- Print out photos of different snowplow designs/methods for removing snow (shovels, snowblowers, plows).
- Arrange students in pairs.
- Distribute LEGO Simple Machines kits.
Necessary Background the engineering design process is an eight step process that engineers use to design:

Step 1. Identify the need/problem

Step 2. Research the need/problem

Step 3. Develop possible solutions

Step 4. Select the best possible solution

Step 5. Construct a prototype

Step 6. Test and evaluate the solution(s)

Step 7. Communicate the solution(s)

Step 8. Redesign

Vocabulary:
All pieces in LEGO Simple Machines kits
Prototype
Engineering design process
Constraints

Procedure Author: STOMP Time: 1 – 2 one-hour class periods Description: Students will be asked to design a vehicle that will clear three different types of “snow” from a path with a motorized simple machines car. Grade Level:

  • K-3

Lesson Objectives: To engage students in an open-ended engineering design challenge that utilizes their motorized vehicles and allows students to make a connection with the real world. Materials Needed:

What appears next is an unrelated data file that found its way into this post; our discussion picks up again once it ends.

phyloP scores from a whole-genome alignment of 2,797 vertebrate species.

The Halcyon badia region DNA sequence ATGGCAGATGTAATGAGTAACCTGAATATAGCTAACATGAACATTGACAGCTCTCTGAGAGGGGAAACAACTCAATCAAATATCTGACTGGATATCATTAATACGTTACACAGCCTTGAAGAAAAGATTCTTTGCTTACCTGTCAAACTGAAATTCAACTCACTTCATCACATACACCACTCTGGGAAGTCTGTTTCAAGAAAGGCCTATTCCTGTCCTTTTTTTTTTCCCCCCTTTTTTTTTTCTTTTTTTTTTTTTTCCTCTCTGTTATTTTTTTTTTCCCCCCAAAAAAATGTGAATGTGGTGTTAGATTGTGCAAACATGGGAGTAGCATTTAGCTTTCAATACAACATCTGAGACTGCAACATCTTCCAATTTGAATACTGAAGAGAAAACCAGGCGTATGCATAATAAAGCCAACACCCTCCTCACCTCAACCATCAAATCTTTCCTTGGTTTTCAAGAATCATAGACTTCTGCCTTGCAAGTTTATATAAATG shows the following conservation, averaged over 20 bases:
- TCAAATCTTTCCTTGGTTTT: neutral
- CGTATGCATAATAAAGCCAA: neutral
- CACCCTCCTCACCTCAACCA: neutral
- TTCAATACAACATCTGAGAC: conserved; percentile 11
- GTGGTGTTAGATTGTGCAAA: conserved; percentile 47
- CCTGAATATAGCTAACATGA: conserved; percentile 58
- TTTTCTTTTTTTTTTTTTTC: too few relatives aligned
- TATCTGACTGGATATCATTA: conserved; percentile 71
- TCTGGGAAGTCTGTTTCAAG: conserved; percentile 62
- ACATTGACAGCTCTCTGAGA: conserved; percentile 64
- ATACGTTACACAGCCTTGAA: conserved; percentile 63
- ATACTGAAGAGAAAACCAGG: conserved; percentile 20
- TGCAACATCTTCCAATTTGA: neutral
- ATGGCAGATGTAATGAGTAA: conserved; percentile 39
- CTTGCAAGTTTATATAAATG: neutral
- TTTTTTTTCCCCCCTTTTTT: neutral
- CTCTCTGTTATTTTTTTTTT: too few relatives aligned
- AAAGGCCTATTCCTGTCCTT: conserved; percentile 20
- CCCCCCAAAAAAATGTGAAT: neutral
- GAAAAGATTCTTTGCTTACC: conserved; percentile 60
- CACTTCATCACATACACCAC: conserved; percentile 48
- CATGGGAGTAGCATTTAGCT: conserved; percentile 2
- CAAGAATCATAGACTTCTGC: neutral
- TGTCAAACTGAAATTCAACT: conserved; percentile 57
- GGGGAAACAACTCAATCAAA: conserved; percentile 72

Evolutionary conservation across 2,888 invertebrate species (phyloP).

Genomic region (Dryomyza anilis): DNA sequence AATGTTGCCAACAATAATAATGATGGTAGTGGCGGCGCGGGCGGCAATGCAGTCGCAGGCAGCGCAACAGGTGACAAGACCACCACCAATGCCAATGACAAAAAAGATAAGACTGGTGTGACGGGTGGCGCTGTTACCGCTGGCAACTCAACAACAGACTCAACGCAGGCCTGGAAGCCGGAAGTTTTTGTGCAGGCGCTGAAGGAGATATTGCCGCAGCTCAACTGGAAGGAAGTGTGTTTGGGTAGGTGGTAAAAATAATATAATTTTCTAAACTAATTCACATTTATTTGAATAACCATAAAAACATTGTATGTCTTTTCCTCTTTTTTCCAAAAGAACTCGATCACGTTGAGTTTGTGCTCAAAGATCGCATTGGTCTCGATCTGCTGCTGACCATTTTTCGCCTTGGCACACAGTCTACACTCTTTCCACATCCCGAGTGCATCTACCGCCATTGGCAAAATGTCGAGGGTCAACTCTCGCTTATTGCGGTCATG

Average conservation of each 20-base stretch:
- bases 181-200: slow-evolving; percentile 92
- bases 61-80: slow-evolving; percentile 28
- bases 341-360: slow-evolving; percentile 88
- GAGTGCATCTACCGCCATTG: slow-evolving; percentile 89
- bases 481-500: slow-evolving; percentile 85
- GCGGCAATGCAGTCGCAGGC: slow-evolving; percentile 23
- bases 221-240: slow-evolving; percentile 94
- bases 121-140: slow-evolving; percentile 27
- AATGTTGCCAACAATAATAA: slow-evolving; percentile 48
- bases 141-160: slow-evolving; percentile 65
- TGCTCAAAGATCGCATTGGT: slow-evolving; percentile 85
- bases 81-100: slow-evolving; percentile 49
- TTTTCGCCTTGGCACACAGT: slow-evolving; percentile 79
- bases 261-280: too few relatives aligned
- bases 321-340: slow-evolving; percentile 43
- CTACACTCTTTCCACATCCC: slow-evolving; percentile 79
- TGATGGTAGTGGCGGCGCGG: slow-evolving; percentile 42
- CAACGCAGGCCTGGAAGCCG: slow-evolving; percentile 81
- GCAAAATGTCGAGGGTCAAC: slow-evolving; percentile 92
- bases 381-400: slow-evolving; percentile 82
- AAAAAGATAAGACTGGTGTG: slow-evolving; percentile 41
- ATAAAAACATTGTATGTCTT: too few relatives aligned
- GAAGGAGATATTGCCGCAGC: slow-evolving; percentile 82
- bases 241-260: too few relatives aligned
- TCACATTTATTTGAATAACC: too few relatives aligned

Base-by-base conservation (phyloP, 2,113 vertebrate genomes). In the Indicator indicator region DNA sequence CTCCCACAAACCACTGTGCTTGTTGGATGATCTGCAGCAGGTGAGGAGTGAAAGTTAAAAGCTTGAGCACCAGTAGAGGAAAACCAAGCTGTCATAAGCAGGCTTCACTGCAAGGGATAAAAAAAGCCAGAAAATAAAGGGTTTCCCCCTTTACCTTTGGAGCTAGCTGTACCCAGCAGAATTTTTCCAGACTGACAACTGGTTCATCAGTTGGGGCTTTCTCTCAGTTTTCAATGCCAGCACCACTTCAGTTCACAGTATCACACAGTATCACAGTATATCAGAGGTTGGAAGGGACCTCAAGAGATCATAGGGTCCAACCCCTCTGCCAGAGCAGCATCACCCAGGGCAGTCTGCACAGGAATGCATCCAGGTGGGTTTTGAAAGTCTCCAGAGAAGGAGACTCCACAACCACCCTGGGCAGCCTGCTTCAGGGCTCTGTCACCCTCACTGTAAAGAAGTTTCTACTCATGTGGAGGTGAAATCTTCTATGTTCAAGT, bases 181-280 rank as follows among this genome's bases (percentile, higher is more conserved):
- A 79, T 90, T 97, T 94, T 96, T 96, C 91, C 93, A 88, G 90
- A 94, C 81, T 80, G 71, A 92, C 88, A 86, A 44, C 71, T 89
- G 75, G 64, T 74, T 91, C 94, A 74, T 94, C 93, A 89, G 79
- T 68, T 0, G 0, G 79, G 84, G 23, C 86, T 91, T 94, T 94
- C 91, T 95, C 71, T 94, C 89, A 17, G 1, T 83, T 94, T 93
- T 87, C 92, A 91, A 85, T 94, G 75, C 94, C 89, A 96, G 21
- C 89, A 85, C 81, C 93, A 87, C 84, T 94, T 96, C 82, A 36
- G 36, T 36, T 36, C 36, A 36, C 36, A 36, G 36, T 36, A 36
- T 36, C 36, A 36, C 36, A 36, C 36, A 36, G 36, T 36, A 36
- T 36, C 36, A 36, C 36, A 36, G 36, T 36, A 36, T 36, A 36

• Tape to mark “road”
  • Packing Peanuts (light snow)
  • Extra white LEGO bricks (medium snow)
  • Wet Paper towel or small stones (wet/heavy snow)
  • LEGO Simple Machines kits
  • ‘Engineer’s Planning Worksheet’
  • ‘Engineer’s Final Report’ Worksheet
  • Pictures of different snowplow designs.

For Extensions

  • Ruler
  • Blank paper for advertisement.

Preparation and Setup:

  • Obtain three different types of snow.
  • Set up three “roads” with tape, one as a test site for each type of snow (light, medium, wet/heavy).
  • Print out enough worksheets for the class.
  • Print out photos of different snowplow designs/methods for removing snow (shovels, snowblowers, plows).
  • Arrange students in pairs
  • Distribute LEGO Simple Machines kits

Teacher Background: the engineering design process is an eight step process that engineers use to design: Step 1. Identify the need/problem Step 2. Research the need/problem Step 3. Develop possible solutions Step 4. Select the best possible solution Step 5. Construct a prototype Step 6. Test and evaluate the solution(s) Step 7. Communicate the solution(s) Step 8. Redesign Vocabulary:

  • All pieces in LEGO Simple Machines kits
  • Prototype
  • Engineering design process